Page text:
This classic comparative study of medicine and national culture shows that while doctors regard themselves as servants of science, they are often prisoners of custom. The United States, England, Germany, and France have equivalent life expectancy rates, yet medical treatment differs enormously from country to country.
Medicine and Culture explores important and telling questions in this regard. For example, what determines the difference between how French doctors and American doctors interact with AIDS patients? Why is low blood pressure considered a sign of health in the U.S. and a sign of sickness in Germany? Why are hysterectomies, performed infrequently in France, among the most common operations in the United States? And why do American doctors perform significantly more cardiac bypass operations per capita than their English colleagues?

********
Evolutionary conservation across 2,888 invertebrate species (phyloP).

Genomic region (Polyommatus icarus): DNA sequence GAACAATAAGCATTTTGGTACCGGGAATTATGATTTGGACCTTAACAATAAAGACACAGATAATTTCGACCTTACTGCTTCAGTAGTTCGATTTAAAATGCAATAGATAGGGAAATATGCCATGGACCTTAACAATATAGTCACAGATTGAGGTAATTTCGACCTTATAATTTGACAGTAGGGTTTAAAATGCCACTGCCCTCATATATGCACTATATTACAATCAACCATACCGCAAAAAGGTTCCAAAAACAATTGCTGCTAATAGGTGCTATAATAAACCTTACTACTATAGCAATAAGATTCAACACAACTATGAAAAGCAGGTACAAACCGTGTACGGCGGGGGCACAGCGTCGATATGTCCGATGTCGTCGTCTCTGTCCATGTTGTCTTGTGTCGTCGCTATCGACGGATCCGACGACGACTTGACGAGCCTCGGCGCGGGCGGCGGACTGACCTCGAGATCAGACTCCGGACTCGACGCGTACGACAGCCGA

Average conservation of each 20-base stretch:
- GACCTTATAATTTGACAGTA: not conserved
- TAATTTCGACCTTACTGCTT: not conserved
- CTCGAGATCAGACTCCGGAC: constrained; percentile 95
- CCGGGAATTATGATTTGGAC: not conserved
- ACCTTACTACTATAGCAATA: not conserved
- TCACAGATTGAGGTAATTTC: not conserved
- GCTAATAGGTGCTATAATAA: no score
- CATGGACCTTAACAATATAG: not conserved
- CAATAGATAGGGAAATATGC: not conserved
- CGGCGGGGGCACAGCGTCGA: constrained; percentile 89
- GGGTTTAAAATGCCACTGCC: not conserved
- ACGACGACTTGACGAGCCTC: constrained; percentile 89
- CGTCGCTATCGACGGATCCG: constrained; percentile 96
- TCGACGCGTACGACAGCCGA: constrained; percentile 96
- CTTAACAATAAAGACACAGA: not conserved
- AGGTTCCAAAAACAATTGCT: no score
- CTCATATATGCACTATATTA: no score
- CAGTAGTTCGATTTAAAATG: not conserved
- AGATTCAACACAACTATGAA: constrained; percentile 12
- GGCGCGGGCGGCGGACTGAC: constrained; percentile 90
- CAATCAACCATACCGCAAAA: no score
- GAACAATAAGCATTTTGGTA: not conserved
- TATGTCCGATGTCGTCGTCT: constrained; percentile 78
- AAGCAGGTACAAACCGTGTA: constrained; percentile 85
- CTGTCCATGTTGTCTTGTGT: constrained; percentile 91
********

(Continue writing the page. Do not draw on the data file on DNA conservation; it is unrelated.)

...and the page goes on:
A foreword by the author examines today's trend toward evidence-based medicine while also addressing the substantial changes in medical culture since 1988, including the proliferation of alternative medicine and the changing face of medicine throughout Europe since the fall of Communism.